Leadenhall Market | Shop in one of London’s oldest commercial hubs dating back to Roman times

Leadenhall Market is one of London’s oldest markets, dating back further than the Victorian building you see today.

Leadenhall Market Whittington entrance © Memoirs Of A Metro Girl 2014

Leadenhall Market as seen from Whittington Avenue

While the market dates back seven centuries, the site has actually been one of the city’s commercial hubs since the Roman invasion, when it was the location of the Basilica and Forum. Originally built in 70AD, it was expanded in 120AD, covering 2 hectares. The forum was a large open-air square and became a popular meeting place, with market stalls erected within the walls. However, the buildings were destroyed by Rome in 300AD as punishment for London supporting Carausius (d.293AD), who declared himself Emperor of Britain to the chagrin of Rome. It wasn’t until the early 5th century that the Romans finally left and Britain was independent from Rome.

In the early 14th century, the Manor of Leadenhall was owned by Sir Hugh Neville. Originally the local area was a meeting place for poulterers, then cheesemongers from 1397. The market sprung up in a series of courts beside Nevill House – known for its lead roof – on Leadenhall Street.

Leadenhall market © Memoirs Of A Metro Girl 2015

The current building was designed by Sir Horace Jones in the 1880s

In 1411, the Corporation of London acquired the freehold of the land as a gift from former Mayor Richard ‘Dick’ Whittington (1354–1423). After the manor house was destroyed in a fire, it was replaced by a public granary, chapel and school as a gift to the public from Mayor at the time, Simon Eyre, Meanwhile, the market was expanded with traders selling poultry, grain, eggs, butter, cheese and herbs. Around this time, Leadenhall was considered the most important market in London and became quite the tourist attraction, with visitors coming to marvel over the bustling trade within the stalls. Over the 15th and 16th century, the market also offered wool, leather and cutlery for sale. The market was mentioned in Samuel Pepys’ diary in 1663 when he bought a leg of beef for six pence.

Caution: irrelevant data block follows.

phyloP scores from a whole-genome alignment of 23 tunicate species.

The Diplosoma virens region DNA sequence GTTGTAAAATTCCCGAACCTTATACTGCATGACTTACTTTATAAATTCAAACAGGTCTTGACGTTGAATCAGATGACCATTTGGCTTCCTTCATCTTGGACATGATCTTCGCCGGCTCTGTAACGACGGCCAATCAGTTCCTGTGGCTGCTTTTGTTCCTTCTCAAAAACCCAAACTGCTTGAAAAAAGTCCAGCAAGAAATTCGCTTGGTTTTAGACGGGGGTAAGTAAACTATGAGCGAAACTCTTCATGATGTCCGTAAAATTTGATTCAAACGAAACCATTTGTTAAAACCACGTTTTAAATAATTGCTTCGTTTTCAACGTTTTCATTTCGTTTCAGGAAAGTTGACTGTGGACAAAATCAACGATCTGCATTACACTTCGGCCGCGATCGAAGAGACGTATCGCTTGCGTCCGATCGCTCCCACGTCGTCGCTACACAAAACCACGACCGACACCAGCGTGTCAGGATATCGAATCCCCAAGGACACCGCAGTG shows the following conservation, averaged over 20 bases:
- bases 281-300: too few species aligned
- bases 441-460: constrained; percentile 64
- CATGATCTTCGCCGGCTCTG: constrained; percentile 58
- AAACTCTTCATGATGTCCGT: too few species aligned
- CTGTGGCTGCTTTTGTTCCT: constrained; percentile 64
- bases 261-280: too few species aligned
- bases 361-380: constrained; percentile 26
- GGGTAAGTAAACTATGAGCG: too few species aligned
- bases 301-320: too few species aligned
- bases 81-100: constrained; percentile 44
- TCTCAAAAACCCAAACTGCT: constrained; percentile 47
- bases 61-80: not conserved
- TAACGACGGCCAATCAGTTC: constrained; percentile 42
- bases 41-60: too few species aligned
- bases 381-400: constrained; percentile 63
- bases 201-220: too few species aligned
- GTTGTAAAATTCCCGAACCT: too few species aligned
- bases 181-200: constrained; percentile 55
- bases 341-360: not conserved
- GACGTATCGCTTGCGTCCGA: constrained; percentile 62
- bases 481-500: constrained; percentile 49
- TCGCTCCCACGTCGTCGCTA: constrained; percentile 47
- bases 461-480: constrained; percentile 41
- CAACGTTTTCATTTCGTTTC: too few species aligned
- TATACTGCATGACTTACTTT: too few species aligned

When the Great Fire ravaged London in 1666, the stone of Leadenhall Market actually prevented the flames from spreading north-east and escaped largely unscathed in comparison to most of the City. Leadenhall was subsequently rebuilt as a covered stone market with the stalls divided into sections; the Beef Market, The Green Yard and Herb Market. The Green Yard was listed as having 140 butchers stalls at one point, with fishmongers in the middle.

© Memoirs Of A Metro Girl 2015

The striking vaulted roof covers the centre of the market

Leadenhall Market © Memoirs Of A Metro Girl 2017

People have traded on the site since Roman times

Wikimedia Commons

The new Leadenhall Market in 1881
(image from Illustrated London News, courtesy of Wikimedia Commons)